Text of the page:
LB: I have a fascination with the brain and behavior. For a long time, I had been doing some basic research about how the brain controls movement and the reward system in the brain. About the time when we were really able to look inside human brains when they weren’t anesthetized I met Helen Fisher. She was saying, if we could do some brain scanning of people in love, what part of the brain do you think would be active? I realized oh, it would be the reward system. People at the National Institute of Health were studying drug addiction and were seeing this reward system in the human brain, but always active because of drugs. I said, I would love to see the natural high. Romantic love is a state of natural euphoria. It took a while, but Helen was great. She got the data and got a psychologist Arthur Aron and he knew things about the Passionate Love Scale, and so it was a terrific collaboration. It was all stuff I had to do at night or on weekends, but as soon as I saw that the results of the studies looking at people in the early stages of romantic love showed it was not just one of the more elaborate reward parts of the brain, it was the most basic primitive part of the brain, the origin of the reward system, where everybody showed an activation. People were different in the cognitive parts of the brain, but where everyone was the same was this basic drive area. It’s not just human, but a mammalian reward system.

S&F: Does the activation of this reward system change when people get older?

LB: Not at all. What can change is that some people are kind of afraid to fall in love. They are anxious their whole lives and as they get older, they relax. I know people who fell in love for the first time at age 70. People fall in love in their 90s. Falling in love is always the same. The important thing is that you can learn about yourself when you fall in love, about your reactions to other people. What I have taken away from my research is the question that the movie comes up with, how are we going to find a match. For me, it’s the question, how am I as a person going to learn to get along with someone because, no matter what, the romance for almost everybody begins to fade away. It’s very important to remember that romance, but what you have to do is learn to be a good partner. You have to learn to be a supportive partner. You have to learn to enjoy life yourself.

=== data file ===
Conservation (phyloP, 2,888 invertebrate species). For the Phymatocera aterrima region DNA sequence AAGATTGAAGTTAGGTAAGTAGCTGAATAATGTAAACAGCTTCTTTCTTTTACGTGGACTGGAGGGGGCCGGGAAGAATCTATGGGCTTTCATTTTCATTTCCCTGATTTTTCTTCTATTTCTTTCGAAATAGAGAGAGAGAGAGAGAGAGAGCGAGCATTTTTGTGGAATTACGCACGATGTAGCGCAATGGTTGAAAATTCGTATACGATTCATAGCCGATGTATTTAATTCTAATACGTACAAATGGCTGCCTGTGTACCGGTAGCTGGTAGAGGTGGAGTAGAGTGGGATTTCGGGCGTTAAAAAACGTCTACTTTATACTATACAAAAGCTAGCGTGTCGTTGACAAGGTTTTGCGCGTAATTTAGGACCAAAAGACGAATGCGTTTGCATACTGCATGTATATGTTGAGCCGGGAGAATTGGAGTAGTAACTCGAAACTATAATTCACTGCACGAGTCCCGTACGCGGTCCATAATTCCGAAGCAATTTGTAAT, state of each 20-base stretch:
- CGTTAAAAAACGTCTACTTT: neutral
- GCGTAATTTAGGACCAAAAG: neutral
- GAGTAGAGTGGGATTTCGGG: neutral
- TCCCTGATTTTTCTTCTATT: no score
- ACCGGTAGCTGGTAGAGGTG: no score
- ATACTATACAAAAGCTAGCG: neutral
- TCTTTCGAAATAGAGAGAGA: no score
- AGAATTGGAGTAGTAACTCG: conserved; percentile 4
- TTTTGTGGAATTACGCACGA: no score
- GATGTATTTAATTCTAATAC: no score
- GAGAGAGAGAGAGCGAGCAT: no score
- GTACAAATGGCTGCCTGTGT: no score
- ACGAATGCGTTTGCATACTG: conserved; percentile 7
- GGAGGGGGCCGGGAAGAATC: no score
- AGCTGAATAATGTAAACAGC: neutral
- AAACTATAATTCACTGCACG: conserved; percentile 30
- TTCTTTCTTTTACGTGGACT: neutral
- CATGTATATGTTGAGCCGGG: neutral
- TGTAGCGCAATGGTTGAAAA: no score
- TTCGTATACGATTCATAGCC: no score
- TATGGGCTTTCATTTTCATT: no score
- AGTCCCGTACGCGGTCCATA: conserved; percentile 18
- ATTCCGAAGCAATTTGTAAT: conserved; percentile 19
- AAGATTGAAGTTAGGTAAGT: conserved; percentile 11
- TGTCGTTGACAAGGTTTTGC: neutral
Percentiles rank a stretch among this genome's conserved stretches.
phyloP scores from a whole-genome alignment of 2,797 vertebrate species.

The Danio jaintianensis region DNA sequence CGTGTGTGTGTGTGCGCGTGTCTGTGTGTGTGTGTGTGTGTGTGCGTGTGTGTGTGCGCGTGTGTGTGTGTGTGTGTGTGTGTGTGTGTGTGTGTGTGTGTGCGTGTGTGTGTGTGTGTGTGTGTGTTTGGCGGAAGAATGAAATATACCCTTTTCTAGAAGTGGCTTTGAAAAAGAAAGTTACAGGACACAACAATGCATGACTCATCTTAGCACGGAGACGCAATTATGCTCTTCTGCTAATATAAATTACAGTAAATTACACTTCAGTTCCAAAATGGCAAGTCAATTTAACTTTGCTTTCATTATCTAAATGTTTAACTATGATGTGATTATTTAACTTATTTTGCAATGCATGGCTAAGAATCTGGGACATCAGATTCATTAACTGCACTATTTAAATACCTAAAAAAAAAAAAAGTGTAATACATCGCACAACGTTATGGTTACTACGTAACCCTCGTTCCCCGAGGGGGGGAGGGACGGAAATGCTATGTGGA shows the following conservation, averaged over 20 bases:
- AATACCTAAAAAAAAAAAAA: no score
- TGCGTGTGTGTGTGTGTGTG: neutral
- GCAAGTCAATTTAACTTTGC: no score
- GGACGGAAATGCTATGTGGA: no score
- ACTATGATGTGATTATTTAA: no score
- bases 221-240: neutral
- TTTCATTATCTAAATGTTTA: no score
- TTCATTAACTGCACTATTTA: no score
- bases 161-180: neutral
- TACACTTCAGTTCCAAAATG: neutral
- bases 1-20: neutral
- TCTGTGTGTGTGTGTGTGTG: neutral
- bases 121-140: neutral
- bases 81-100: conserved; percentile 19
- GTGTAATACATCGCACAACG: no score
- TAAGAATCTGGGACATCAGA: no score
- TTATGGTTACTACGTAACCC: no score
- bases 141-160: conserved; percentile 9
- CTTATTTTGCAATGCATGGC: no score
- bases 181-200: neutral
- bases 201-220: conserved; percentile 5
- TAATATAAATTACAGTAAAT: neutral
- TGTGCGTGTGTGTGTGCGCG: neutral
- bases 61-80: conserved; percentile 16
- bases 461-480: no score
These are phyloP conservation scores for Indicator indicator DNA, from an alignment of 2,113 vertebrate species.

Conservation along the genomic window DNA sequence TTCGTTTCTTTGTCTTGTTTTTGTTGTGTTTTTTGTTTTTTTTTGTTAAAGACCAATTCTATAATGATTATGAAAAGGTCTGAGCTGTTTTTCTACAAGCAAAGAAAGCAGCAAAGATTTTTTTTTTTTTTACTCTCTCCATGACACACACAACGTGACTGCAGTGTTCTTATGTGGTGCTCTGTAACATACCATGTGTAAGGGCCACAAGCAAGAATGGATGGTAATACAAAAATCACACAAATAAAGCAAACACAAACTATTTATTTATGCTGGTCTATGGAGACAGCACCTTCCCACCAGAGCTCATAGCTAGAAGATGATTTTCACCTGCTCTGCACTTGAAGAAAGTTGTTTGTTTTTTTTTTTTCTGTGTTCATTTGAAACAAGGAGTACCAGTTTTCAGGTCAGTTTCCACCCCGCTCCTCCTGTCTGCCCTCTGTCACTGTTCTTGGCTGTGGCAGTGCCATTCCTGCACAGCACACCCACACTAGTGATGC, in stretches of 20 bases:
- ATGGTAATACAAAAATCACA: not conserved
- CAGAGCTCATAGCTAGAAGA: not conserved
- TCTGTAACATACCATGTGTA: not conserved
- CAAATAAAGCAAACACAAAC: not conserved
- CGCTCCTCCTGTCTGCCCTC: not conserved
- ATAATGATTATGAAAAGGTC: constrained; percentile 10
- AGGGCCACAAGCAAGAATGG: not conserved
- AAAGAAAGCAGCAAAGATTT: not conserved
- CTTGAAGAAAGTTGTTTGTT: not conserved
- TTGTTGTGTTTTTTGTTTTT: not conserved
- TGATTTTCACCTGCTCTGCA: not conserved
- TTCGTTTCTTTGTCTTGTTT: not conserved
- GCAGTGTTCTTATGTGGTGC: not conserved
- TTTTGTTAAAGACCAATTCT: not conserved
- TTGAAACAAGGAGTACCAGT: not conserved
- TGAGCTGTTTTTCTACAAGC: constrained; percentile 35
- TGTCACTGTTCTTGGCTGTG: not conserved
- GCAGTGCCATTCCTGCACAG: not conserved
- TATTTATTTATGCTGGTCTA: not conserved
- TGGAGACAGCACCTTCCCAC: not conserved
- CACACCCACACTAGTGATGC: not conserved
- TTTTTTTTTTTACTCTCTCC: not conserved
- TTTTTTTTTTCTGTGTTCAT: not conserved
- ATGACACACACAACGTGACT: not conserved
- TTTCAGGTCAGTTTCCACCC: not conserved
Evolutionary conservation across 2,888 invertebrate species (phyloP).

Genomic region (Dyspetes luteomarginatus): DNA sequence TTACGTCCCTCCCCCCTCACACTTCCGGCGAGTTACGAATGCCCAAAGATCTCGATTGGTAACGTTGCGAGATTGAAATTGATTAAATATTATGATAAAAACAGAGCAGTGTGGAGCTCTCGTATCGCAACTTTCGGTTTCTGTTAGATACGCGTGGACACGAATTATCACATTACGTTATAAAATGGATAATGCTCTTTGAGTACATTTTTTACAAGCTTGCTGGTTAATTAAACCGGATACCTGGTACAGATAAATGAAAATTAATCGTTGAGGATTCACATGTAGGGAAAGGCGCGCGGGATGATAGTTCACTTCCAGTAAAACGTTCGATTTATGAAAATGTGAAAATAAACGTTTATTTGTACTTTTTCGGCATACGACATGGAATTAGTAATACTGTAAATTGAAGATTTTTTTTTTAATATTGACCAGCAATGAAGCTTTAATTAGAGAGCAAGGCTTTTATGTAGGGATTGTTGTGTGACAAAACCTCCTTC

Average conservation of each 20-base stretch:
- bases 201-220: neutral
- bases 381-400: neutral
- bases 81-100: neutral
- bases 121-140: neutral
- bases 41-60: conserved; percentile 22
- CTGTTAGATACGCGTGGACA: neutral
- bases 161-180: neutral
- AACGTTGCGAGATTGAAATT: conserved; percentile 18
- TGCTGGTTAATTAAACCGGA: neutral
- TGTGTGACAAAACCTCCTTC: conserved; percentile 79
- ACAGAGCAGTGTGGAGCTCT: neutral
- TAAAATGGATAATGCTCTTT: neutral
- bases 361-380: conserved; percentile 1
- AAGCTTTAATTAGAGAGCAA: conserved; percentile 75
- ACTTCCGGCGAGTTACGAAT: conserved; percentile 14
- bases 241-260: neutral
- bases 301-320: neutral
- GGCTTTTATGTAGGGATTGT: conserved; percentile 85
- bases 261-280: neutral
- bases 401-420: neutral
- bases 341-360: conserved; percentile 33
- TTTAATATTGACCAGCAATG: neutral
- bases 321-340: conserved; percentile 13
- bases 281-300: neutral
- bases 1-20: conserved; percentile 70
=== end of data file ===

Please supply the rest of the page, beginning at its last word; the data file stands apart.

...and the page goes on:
We studied some people who say that after even 20 years of marriage they are still madly in love, and that it’s the same as it was the first six months. The psychologists who were studying this thought these people were lying. With function MRI imaging we had a chance to see. And indeed, when they looked at the person they had been married to for 20 years, that primitive brain area lit up just like young love. For some people, it can be there. I remember a reporter once wanted to go meet some of those people and ask, how are they different? Of course, there was nothing special about their relationships, it was the people themselves. They were positive people. There has to be some level of compatibility as I said, but once you have that, if you have two people who basically have a positive outlook on life, or even one person who enjoys things tremendously so their reward system is primed, they were lucky, their reward system makes a lot of things in their life good and makes them just generally happier than the rest of us.

S&F: Is it possible to find a perfect match?

LB: No. There is no perfect match. Mostly, it’s a learning process for everybody involved to enjoy the other person, to enjoy life, not to criticize. Now, there is a ton of stuff out there to learn about how to interact with a partner you’re living with: not to be hyper critical and to be sure that you enjoy the accomplishments of the other person. If they get a promotion, to go out and celebrate with them, don’t just say, oh that’s nice. Some people, it just comes naturally or their parents taught it to them, but others need to learn and it’s something that’s learnable. One thing this movie does say is how dangerous love is. Love can be dangerous—we study heartbreak also. The movie brings that home, how horrible heartbreak can be. But, again, it looks as if we all have to go through it. It is part of life; we were born with this capacity.

THE LOBSTER, directed by Yorgos Lanthimos, is now in theatres.

Dr. Lucy Brown is a clinical professor in the Department of Neurology and a professor of neuroscience at the Albert Einstein College of Medicine in the Bronx. She was Director of the Laboratory for Functional Neuroanatomy and Movement Disorders for over twenty years. Together with Art Aron and Helen Fisher she pioneered studies of the neuroscience of romantic love. Currently, she collaborates with several investigators on brain imaging of love, personality traits, mobility, and cognition in normal aging.